⇕ Definition of text た Act of Congress: How America's Essential Institution Works, and How It Doesn't pdf ⦋ Author Robert G Kaiser ⨡

⇕ Definition of text た Act of Congress: How America's Essential Institution Works, and How It Doesn't pdf ⦋ Author Robert G Kaiser ⨡ ⇕ Definition of text た Act of Congress: How America's Essential Institution Works, and How It Doesn't pdf ⦋ Author Robert G Kaiser ⨡ Excerpted from the hardcover edition.CHAPTER ONE I Could Hear Everyone Gulp Thursday, September 18, 2008, was a fine late summer day in Washingtonblue skies, temperatures in the seventies But the politicians on Capitol Hill were in no mood to notice the weather They were thoroughly distracted by chaos in the financial markets brought on by a series of seismic events the nationalization of the government supported agencies that provided most of the financing for home mortgages, Fannie Mae and Freddie Mac then the sudden death of one enormous Wall Street institution, Lehman Brothers and a unprecedented government bailout of another, the American International Group AIG , a huge insurance company that traded financial products too The stock market was suffering convulsions The Dow Jones Industrials fell 504 points on Monday the 15th, the day Lehman Brothers went broke, then jumped 142 points on Tuesday, when the Federal Reserve Board, the American central bank, saved AIG, then dropped another 449 points on Wednesday, when several huge financial institutions were teetering The United States Congress is normally immune to emotional reactions It is a ponderous institution, usually cautious and always reactive But some events break through the protective layers of ceremony and custom that typically insulate the House and Senate from high emotion One such event was unfolding in those September days This is what a Category 4 financial crisis looks like, members of Congress and other Washingtonians read on the front page of their morning newspaper that Thursday Steven Pearlstein, The Washington Posts economics columnist, captured the sinking feeling that gripped the nations capital Giant blue chip financial institutions swept away in a matter of days Banks refusing to lend to other banks Daily swings of three, four, five hundred points in the Dow Jones industrial average What we are witnessing may be the greatest destruction of financial wealth that the world has ever seenpaper losses measured in the trillions of dollars Finance is still a confidence game, and once the confidence goes, theres no telling when the selling will stop Open ended bad news, a national and global disaster bound to get still worsethis was a formula for unbridled fear among members of the House and Senate They all knew that they would be blamed for whatever had gone wrong whenever angry voters got a chance to register their reactions The politicians always got blamedthis was an article of their professional faith Fear of being blamed might be the single most potent motivator in the House and Senate When Congress actually does something dramatic or unexpected, fear is often the best explanation This financial crisis had undermined congressional confidence In normal situations members and especially senior leaders exude a sense of being on top of events, in control This is an act, and often misleading, but rarely exposed During this week in September, the actors stumbled Congress was visibly on the defensive Its pretentious facade crumbled On the 16th, when leaders of the House and Senate met with Hank Paulson, the secretary of the treasury, and Ben Bernanke, chairman of the Fed, the fear was palpable That meeting was scheduled as Paulson and Bernanke were finalizing the plan for the Fed to put 85 billion into AIG, transforming the gigantic firm into a ward of the state Paulson realized they needed to give key members of both houses advance warning for what was about to happen For decades, administrations of both parties had realized that Congress usually did not want to do much, but it always wanted to be consulted Paulson had arranged for such a consultation with Harry Reid, the Democratic senator from Nevada who was the majority leader They would meet at 6 30 p.m in the conference room of the Senate Rules Committee in the Capitol The majority leader invited key senators and congressmen, including the chairmen of the two committees that had jurisdiction over the Fed, Senator Chris Dodd of Connecticut and Representative Barney Frank of Massachusetts There were only a few chairs in the room, so all stood When Paulson and Bernanke explained what was going to happen, the room was hushed There was an almost surreal quality to the meeting, Paulson later recounted The stunned lawmakers looked at us as if not quite believing what they were hearing Frank and Dodd both marveled that the Fed had the legal authority to simply make 85 billion available to AIG without anyone elses approval theoretically these two men were responsible for overseeing the Fed That evening they discovered that the central bank had powers they never knew existed At the end of the meeting Senator Reid was blunt I want to be absolutely clear that Congress has not given you formal approval to take action This is your responsibility and your decision That was the true voice of Congress, covering its own flanks before all else Now, on the 18th, Speaker Nancy Pelosi had gathered the leaders of her Democratic majority in her grand office on the second floor of the Capitol On this day the stock market had perked up, apparently encouraged by rumors that the administration was planning some new initiative to help banks cope with their suddenly rotten housing assets We need to get Hank Paulson up here to talk with us, Pelosi told her inner circle Ill call him and set up a meeting for tomorrow After this meeting broke up, she put in a call to the treasury secretary She wanted to be consulted For Paulson, a large, energetic man of high intellect, rich Wall Street experience, and no detectable political talent, this was another in a long string of very bad days At nine that morning the vice chairman of Morgan Stanley had called to warn that his investment bank was teetering The worlds banks refused to lend money to one anothercredit markets were truly frozen Disaster loomed Paulson spent the next several hours exploring alternative responses to the crisis with Treasury colleagues He spoke to President George W Bush on the phone and arranged a meeting with him for that afternoon to discuss what to do In a conference call with Bernanke and other Fed officials, everyone agreed that they would have to make a formal request to Congress to appropriate hundreds of billions of dollars to save the financial system No member of Congress was invited to join these conversations This was typical of modern practice in a crisis The executive would formulate a response, then bring it to Capitol Hill for approval In this case, Paulson and Bernanke both realized how hard it would be to get Congress to put up so much money to bail out banks Paulson was walking from the Treasury to the White House next door when he took Pelosis call on his cell phone She asked that he and Bernanke come up to Capitol Hill the next morning to brief the Democratic leadership Madame Speaker, Pelosi recalled Paulson replying, it cannot wait until tomorrow morning We have to come today Paulson explained just how bad things were and said he would be asking Congress for emergency powers We need legislation passed quickly We need to send a strong signal to the market now Paulson asked Pelosi to assemble a bipartisan group of senior members from both House and Senate to hear from him and Bernanke Soon after this call ended, Bernanke and Paulson sat down in the Oval Office to explain the grim facts to President Bush The administration would have to ask for an emergency appropriation of half a trillion dollars to save the financial system and prevent another Great Depression The dazed president approved this plan Pelosi conveyed Paulsons impatient message to her colleagues They were taken aback Paulson wanted an urgent meeting with House and Senate leaders, but waited for Pelosi to call him before saying so He hadnt called us recalled Steny Hoyer, the number two Democrat in the House of Representatives Pelosi told Hoyer the meeting was set for 7 p.m Her staff invited the relevant members Pelosi herself called Harry Reid, who invited the key senators Thanks to a sense of grandeur that animated the many creators of the Capitol of the United States, members of the House of Representatives and the Senate work in extraordinary physical spaces Some are ridiculously ornate, some feel like transplanted Greek temples, some are quite beautiful All convey a sense of importancethe sort of rooms that history is made in Members often volunteer the thought that the Capitols splendor influences the attitudes of those who work in it Speaker Pelosis conference room on the second floor of what is called the Capitols west central front was a good example It measures about fifteen feet by forty under vaulted ceilings decorated with classical designs and scenes from antiquity that look Roman Ornate gilded moldings separate the ceiling from the walls that Pelosis decorator had painted in a soothing coffee with cream tone A beige carpet with a repeating diamond motif covered the marble floor The room was dominated by a handsome mahogany table at least twenty five feet long, big enough to accommodate twenty two armchairs Another thirty of the same chairs lined the wallsseats for staff when large meetings were convened Above the table a giant crystal chandelier hung from the vaulted ceiling Three windows looked west over the magnificent Mall the view included the Washington Monument and Lincoln Memorial in the distance There was just one piece of art on the walls, an oil portrait of Abraham Lincoln as a young Illinois congressman, painted early last centuryanother reminder of the history made in this building The meeting in the conference room on this evening was unusual in many ways, but it provided a clear view of the congressional leadership reacting spontaneously to unexpected bad news Pelosi took her usual seat in the middle of the long table, with her back to the windows Harry Reid sat on her right The table was decorated with three bouquets of fresh flowers and two bowls of nuts and chocolatesGhirardelli chocolates from Pelosis hometown, San Francisco The guests sat facing Pelosi and Reid Bernanke, Paulson, several of his aides, and Chris Cox, a former Republican congressman from California who was the hapless chairman of the Securities and Exchange Commission, theoretically the regulator of many of the financial institutions now dead, dying, or endangered The others present were the two Republican leaders, Senator Mitch McConnell of Kentucky and Representative John Boehner of Ohio, who sat on Pelosis left Dodd and Frank and the senior Republican members of their committees, Senator Richard Shelby of Alabama and Representative Spencer Bachus, also of Alabama and other members of the leadership of both houses Democratic senators Dick Durbin of Illinois, Chuck Schumer of New York, and Patty Murray of Washington Republican representative Roy Blunt of Missouri and Democratic representatives Rahm Emanuel of Illinois and James Clyburn of South Carolina Pelosi had ordered that only a handful of staff be allowed into the room, and six or eight were present Of this group, only half a dozen had a reasonably good understanding of the financial markets Dodd and Frank, Shelby and Bachus, Schumeroften called the senator from Wall Streetand Emanuel, a former investment banker As Paulson had discovered in his two years in Washington, the gulf that divided Capitol Hill from Wall Street was wide and deep Too many members of Congress neither understood finance, nor wanted to learn about it A prominent Republican in the House had confided to Paulson that one third of our guys are real knuckle draggerscavemen, primitives After two years on the job, Paulson knew this to be true Pelosi quickly turned the meeting over to Paulson, who anticipated a hostile reception when he asked members of Congress to approve hundreds of billions for the banks They already suspected he was just trying to bail out his old friends on Wall Street, he had told Bernanke at the White House that afternoon, after their meeting with Bush Theyll kill me up there on Capitol Hill Ill be hung out to dry Bernanke, an economics professor at Princeton before becoming a Federal Reserve Board governor in 2002, volunteered to speak first to exploit his considerable credibility He had no Wall Street experience he was an academic, an egghead, whose specialty was the Great Depression He had the sort of rigorous, specialized expertise that can intimidate members of the House and Senate Paulson understood the mission His chief of staff, Jim Wilkinson, a veteran of the Bush White House staff, had laid it out for him as he left the Treasury for Capitol Hill This is only going to work if you scare the shit out of them Paulson knew that Bernanke could do this best So when Pelosi turned her meeting over to Paulson, he reported briefly on their session with President Bush that afternoon and on the presidents decision to propose new legislation, then asked Bernanke to describe the state of the financial system Bernanke handled himself like a professor leading a seminar, but a seminar with an unusual subject the possible end of the world as we know it He assumed no prior knowledge on the part of his class He explained They were facing a grave financial crisis There had been a loss of confidence, and the markets were not working There was a credit freeze The commercial paper markets had ceased to operate The stock market had dropped by than a thousand points The efforts he and Paulson had made to restore normalcy had proven inadequate, so they were now asking Congress to support an unprecedented appropriation of hundreds of billions of dollars to shore up the banks and head off total collapse Bernanke said that he had been studying the Great Depression for his entire adult life If we dont act in a very huge way, you can expect another Great Depression, and this is going to be worse, he said sternly It is a matter of days before there is a meltdown in the global financial system And he warned, Our tools are not sufficient to deal with this crisis This is a save your country moment, said Cox of the SEC, implying that hundreds of billions of dollars was a tolerable expense under such extreme circumstances Its time to come together and act, Cox said He knew his former colleagues, knew that wrapping the cause in the flag could help Senator Reid noted that the stock market was up sharply that day, suggesting that maybe they didnt have to be so afraid Bernanke dismissed this newsthe market was up based on rumors that this meeting was going to take place, and that new government action would follow If the expected actions didnt materialize, Bernanke said, the market would plummet I kind of scared them, Bernanke said later I kind of scared myself When Bernanke had finished his brief, terrifying lecture, Paulson spoke In all his years at Goldman Sachs thirty two of them until he became treasury secretary in 2006 , Ive never seen anything like this, Paulson said They were living through a once in a century event To salvage the situation, we have to buy residential and commercial mortgages and mortgage backed securities from the banks that held them We need hundreds of billions of dollars to start off Congress, Paulson said, had to pass legislation at oncethe next weekto allow Treasury to begin buying these toxic assets Without action they faced a financial calamity The country could collapse.An exceptionally informative, candid, evenhanded description of the congressional process ChoiceMr Kaiser depicts the gruesome business of legislating in the wickedly honest fashion only a journalistic veteran, liberated from the restraints imposed on daily reporters, could get away with he names names and spares no one The Wall Street JournalLike Robert Caro, Kaiser has a gift for writing a legislative page turnerThis should be a book on every informed voters reading list New York Journal of BooksIf you want to know how Washington really works, read this book Its the ultimate inside story of a major piece of legislation that will affect the way the country does business for decades to come Robert G Kaiser, who knows the terrain like few others, was given unique access to the key players as they pasted this complicated package together Kaiser shows us the personalities, the politics, and the process Cokie Roberts, political commentator, NPR and ABC NewsIts wonderful to read a story about how Congress can actually get something done This is an exclusive behind the scenes tale of how an important bill became law Its a book we really need now Walter Isaacson, author of Steve JobsKaiser writes with the clarity of a world class journalist, the depth of a scholar, and the evocative style of a novelist His latest book about Barney Frank, Chris Dodd, and financial reform is a master class in understanding the modern Congress David Maraniss, author of Barack Obama The StoryRobert Kaiser knows so much about how Congress works, and writes so well about it, it makes meas a former legislatorboth uneasy and grateful He spots our limitations but leaves every reader with a much better understanding of Americas least understood important institution Lee H Hamilton, former member of the House of RepresentativesRobert G Kaisers Act of Congress is the most detailed, fascinating and sophisticated case study of congressional law making to appear in years It shows how thoroughly polarized partisanship has reshaped the entire process, but also how exceptionally skillful politicking can nonetheless still occasionally produce landmark legislation It will be ideal for courses on Congress Im adding it to my own syllabus and the policy making process, but it will also enlighten anyone who wants a better understanding of how present day national institutions workor fail to do so It s a great read Dr Gary C Jacobson, professor of political science at the University of California, San Diego Act of Congress captures the story of the historic assertion of federal power known as Dodd Frank in all its complexity, with its lasting implications for the balance of power between Washington and Wall Street Robert Kaisers triumph is to make this complex subject an intimately human tale Thanks to reporting and insight, the story of Dodd Frank is revealed not simply as a collision of public and private interests on Wall Street, but as a kind of case study in the anthropology of modern Washington A great story by a journalist singularly well equipped to tell it.John Harris, editor in chief of PoliticoWe have been waiting for this Robert G Kaiser, one of our most skilled and thoughtful journalists, has written the inside story of one of the most important legislative measures of the last decade Kaiser weaves a compelling story of institutions, parties, personalities, and strategy This book is essential reading for students of Congress and national policy making, for everyone interested in the policy response to the Great Recession, and for citizens who care about the dysfunction of American national government.Steven S Smith, professor of political science at Washington University Act of Congress is easily the best book on Congress I have read in decades It is a stupendous achievementrichly informative, a pleasure to read, wise in its assessments of why Dodd Frank was able to succeed and how this case is exception than rule in these difficult governing times Congressional scholars have much to learn from the book I certainly did and generations of students will find it their favorite and most rewarding assigned reading in classes A classic Thomas E Mann, Senior Fellow, Governance Studies, The Brookings InstitutionRichly detailedRemember that old saw about making sausages and making lawsthat you dont want to know too much about either one Kaiser disproves it with this lucidbook Kirkus ReviewsBob Kaiser has written a captivating and insightful account of the Dodd Frank reform of financial services regulation He convincingly explains both the successes of key actors and why, in the current Congress, such successes are increasingly rare.Congressman David E PriceTodays Congress is not yesterdays Congress The rules may seem the same, but new players, bigger campaigns, partisanship and less civility means time raising money, fewer hours in session, minimal socialization across the aisle and delegation to committee staffs Act of Congress is the first book to describe in detail what it takes to legislate in the new Congress Robert Kaiser was present at the creation of the Dodd Frank Act His reputation as a straight shooting reporter earned him open access to the staffs of Congressman Barney Frank and Senator Chris Dodd, and extensive interviews with the key players in both parties The result is an enlightening, sobering, tour de force Any teacher who hasnt read this book should have his syllabus examined Samuel L Popkin, author of The CandidateRobert Kaisers Act of Congress is a great read He makes a complex issue and an arcane process understandable and interesting.Readers get a real sense for the interplay of politics and policy and of personality and structure that goes into passing major legislation Not just for Congress junkies, Kaisers book is a fascinatingHow Done It Barbara Sinclair, professor emerita of American politics at UCLAIntricate and incisiveKaiserfinds the drama in arcane parliamentary procedure and paints extraordinary fly on the wall scenes of legislative sausage makingHis absorbing true life political saga exposes the good, the bad, and the ugly in Congress Publishers Weekly Act of Congress is a tour de force , an unparalleled account of the difficulty of legislating in an intensely polarized political era Robert Kaiser brings decades of experience to the task, deftly showing how lawmakers balanced policy goals and political risk to build bicameral majorities for landmark Wall Street reform I look forward to assigning this masterful work to my students in the years to come.Sarah Binder, professor of political science atGeorge Washington UniversityCongress is the most powerful, and least well understood, branch of the American government Luckily, Robert Kaiser is here to explain it to us Required reading for anyone who is affected by Washington, which is, as Kaiser demonstrates in this book, all of us.Ezra Klein, columnist, The Washington PostThe great value of Robert G Kaisers Act of Congress is its refusal to accept the Washington clich that the Dodd Frank legislation represents a moment when Congress worked the way it is supposed to It uses the passage of the most far reaching piece of financial reform legislation since the New Deal to show not how Congress works, but how it doesnt, even when a result is attained.Michael Tomasky, The New York Review of Books Riveting Kaiser offers an insightful primer on how laws are made, from conception to passage, as well as the characters and culture of the U.S Congress, observed from an astonishing perspective most citizens never see BooklistCertain to become a classic, this rich and beautifully crafted book tells the story of a rare moment of congressional success Who would have thought such a thing possible Lawrence Lessig, professor at Harvard Law SchoolOne of the best books on the legislative process in a long time BloombergA crackling page turnerKaiserdelivers a clear understanding of the issues as well as the exhausting, exhilarating and often appalling political process His extensive original reporting and deep research lend both richness and authority to the lively text The Plain DealerInformative, incisive and timely, Act of Congress provides essential lessons in civics about how business is done in Washington, D.C The Boston GlobeFor those interested in the legislative process Act of Congress is essential reading PolicyMic.comInstructive and colorfula classic study of how Congress works You dont have to be a wonk to want to read on National Catholic RegisterAn exceptionally informative, candid, evenhanded description of the congressional process Choice From the Hardcover edition. Act of Congress Official Site Home page Act Congress, an americana group from Birmingham Alabama Wikipedia What does act mean Definitions An is a statute enacted by the United States It can either be Public Law, relating to general public, or Private specific institutions individuals congress Idioms The Free Dictionary In conformity with entitled, for encouragement Learning, securing copies Maps, Charts, and Books, authors proprietors such copies, during times herein mentioned Shows Shows Simple English Wikipedia, free according powers granted it Constitution term used in other countries legislature called , as Philippines Congress US legislation, Congressional Record debates, Members legislative process educational resources presented Library HR th Stand UK against Russia Violations Department Defense Labor, Health Human Services, Education Appropriations Act, Law Legal Definition USLegal, IncKILA refers statutes legislation that are formally through To become first bill resolution has passed majority members both Dec Mix YouTube plays Songs on Rick Bubba Show Duration viewsCold Winter, Cold War Robert G Kaiser Enter your mobile number email address below we ll send you link download Kindle App Then start reading books smartphone, tablet, computer no device required Custom care coverage just Kaiser Permanente There many ways live healthy And when re Permanente member, people work together help stay way Your doctor, specialists, health plan all part one connected team coordinating Browse By Author W Project Gutenberg ebooks online Did know us produce proof day Go Distributed Proofreaders Marken Ley Marken Wir fhren eine Vielzahl exklusiven Mode und Lifestyle unseren Filialen Bertram Frank, Cruse Classics, CUBE, Edda Moden, Esprit Store, Ley s Markenmode Megastores City Stores, Outlets Rosa Damenmoden Wilhelm II, German Emperor Wilhelm II Friedrich Viktor Albert January June was last King Prussia, reigning until his abdication November He eldest grandchild Queen Victoria Kingdom related monarchs princes Europe, most notably, Robert Bike, Photos Freeport, Illinois, Memorials historian, Freeport Stephenson County, Memorials The Stone Calendar Tuesday FM pm Hyperunderstanding Matt Mitchell piano, modular synth Chris Tordini bass Kim Cass Kate Gentile drums Wendy Eisenberg tenor banjo, acoustic guitars, electric guitar Joanna Mattrey viola Jonathan Finlayson trumpet Ben Gerstein trombone Jeremy Viner clarinet Kaiser Chiefs Ruby Lyrics AZLyrics song Let never said Romance dead Cause there so little else Occupying my head Family Foundation Policy Research website provides depth information key policy issues including Medicaid, Medicare, reform, global health, HIV AIDS, insurance, uninsured Kennedy Assassination maryferrell If they going shoot, shoot Candidate F aide Fred Dutton, April Kennedy, who had made enemies time Washington scene, well aware dangers he faced trying reclaim Presidency lost brother killed Dallas P McCulloch Paxton May February 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House Speakers former co seven seasoned speaker, makes frequent appearances prominent retired early after career than years paper During served managing How America Essential Institution Kaiser, our skilled thoughtful journalists, written inside story important measures decade weaves compelling institutions, parties, personalities, strategy Bad News About Brookings covered local politics, London, Moscow Saigon, national spent sixteen editor, them Meddling New long list played parts calamitous war Vietnam, few were Edward Geary Lansdale Born swashbuckling Air Force officer though hid fact Office Strategic Services York Times Illustrated pp Alfred Knopf Noam Scheiber Republic Escape Artists Disaster Richard Nixon Issue Being Man Divided Evan Thomas persistently empathetic subject, but also fine reporter biographer Are rich enough true philanthropist So Much Damn Money Triumph Lobbying Corrosion Government Piketty An overlooked dream, now remembered Post city been edge days Fearing riot, mayhem lord knows Moderated Senior Fellow EJ Dionne, findings, followed reflections Senator Dodd, Act of Congress: How America's Essential Institution Works, and How It Doesn't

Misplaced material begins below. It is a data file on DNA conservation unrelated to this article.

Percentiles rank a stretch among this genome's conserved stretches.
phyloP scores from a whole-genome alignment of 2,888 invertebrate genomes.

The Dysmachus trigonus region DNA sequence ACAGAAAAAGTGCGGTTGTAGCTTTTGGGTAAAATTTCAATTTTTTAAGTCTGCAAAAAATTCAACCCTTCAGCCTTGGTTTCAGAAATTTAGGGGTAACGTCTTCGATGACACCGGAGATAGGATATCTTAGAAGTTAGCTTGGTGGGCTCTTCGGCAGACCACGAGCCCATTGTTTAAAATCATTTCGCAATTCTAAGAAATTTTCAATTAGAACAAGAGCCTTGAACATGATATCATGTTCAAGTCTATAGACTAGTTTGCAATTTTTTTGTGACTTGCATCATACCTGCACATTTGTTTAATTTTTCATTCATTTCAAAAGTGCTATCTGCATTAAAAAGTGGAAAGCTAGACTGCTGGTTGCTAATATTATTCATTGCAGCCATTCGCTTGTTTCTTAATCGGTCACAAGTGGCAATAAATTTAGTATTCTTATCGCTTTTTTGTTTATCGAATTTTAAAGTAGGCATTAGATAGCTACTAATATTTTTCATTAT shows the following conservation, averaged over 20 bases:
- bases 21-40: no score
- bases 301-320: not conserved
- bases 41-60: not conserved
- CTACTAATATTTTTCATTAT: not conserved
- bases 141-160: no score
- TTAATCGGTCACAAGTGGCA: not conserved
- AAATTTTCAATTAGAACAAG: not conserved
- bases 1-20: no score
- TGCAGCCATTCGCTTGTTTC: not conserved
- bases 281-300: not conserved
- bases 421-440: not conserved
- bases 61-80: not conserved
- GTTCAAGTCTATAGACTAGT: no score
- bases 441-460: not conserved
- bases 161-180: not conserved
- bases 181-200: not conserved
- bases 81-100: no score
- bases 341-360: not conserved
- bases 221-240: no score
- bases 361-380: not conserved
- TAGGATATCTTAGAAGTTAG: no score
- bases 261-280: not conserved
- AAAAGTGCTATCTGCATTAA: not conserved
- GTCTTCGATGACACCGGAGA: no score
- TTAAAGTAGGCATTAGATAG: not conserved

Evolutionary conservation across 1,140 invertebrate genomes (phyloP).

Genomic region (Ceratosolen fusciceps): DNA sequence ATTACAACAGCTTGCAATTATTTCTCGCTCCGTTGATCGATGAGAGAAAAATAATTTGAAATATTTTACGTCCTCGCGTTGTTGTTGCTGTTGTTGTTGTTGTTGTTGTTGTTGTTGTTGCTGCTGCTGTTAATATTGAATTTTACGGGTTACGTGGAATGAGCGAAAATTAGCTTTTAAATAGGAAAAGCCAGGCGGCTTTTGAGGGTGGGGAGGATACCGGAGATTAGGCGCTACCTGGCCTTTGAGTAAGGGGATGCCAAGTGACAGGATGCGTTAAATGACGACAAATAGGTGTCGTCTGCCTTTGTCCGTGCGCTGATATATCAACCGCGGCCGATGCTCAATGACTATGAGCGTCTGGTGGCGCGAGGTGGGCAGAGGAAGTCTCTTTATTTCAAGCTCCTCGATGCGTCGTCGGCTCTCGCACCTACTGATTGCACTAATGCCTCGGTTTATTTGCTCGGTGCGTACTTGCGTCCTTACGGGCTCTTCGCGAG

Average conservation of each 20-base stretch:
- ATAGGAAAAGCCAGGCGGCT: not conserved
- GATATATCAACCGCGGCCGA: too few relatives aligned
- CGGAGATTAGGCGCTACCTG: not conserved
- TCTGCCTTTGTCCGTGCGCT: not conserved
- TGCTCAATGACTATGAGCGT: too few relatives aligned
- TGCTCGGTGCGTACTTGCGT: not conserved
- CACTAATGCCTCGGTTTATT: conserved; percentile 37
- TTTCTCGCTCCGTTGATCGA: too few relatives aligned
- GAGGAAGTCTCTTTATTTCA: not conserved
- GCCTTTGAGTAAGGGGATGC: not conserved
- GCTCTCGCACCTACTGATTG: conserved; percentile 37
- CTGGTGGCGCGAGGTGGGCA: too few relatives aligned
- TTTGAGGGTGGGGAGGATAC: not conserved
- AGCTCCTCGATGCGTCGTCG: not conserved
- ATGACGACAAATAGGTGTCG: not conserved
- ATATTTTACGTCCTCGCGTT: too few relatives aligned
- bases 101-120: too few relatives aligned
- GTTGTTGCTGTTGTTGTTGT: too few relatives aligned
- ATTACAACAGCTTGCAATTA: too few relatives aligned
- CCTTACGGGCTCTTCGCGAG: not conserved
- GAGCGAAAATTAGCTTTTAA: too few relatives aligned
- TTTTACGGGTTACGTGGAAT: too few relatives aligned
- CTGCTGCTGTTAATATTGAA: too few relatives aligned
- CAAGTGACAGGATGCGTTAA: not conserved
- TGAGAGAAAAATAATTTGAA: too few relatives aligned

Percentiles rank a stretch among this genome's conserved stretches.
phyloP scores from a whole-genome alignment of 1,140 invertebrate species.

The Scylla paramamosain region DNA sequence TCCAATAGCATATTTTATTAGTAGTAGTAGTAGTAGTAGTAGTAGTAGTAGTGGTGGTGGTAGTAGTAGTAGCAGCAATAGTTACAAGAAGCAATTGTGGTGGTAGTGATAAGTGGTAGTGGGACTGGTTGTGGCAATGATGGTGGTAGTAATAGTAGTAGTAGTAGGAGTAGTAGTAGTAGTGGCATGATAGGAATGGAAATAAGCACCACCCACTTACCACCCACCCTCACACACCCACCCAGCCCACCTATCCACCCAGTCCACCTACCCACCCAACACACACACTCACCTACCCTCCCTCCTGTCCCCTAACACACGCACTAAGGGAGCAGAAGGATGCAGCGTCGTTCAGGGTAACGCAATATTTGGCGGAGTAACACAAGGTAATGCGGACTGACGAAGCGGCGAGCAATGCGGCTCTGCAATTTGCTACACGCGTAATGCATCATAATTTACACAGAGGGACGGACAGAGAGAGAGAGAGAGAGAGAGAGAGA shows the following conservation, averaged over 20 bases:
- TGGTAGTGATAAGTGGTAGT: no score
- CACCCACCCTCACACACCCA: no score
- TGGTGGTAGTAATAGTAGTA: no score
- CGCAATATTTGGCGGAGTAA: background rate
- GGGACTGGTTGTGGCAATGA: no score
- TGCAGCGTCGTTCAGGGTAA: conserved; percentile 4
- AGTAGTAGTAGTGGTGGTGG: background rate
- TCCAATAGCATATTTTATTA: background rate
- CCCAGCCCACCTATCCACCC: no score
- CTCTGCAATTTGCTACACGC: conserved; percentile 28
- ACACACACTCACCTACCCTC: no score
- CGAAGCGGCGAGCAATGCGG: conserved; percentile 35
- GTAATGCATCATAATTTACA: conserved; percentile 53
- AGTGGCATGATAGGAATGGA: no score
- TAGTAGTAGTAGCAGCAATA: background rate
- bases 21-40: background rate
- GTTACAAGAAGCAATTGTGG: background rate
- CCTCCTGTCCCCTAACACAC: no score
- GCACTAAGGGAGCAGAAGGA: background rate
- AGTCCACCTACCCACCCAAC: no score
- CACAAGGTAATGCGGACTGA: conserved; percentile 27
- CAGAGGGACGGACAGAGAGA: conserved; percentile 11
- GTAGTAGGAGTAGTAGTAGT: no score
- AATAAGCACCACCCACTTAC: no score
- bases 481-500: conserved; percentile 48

• Format Kindle
    • 449 pages
    • Act of Congress: How America's Essential Institution Works, and How It Doesn't
    • Robert G Kaiser
    • Anglais
    • 2017-01-12T18:44+03:00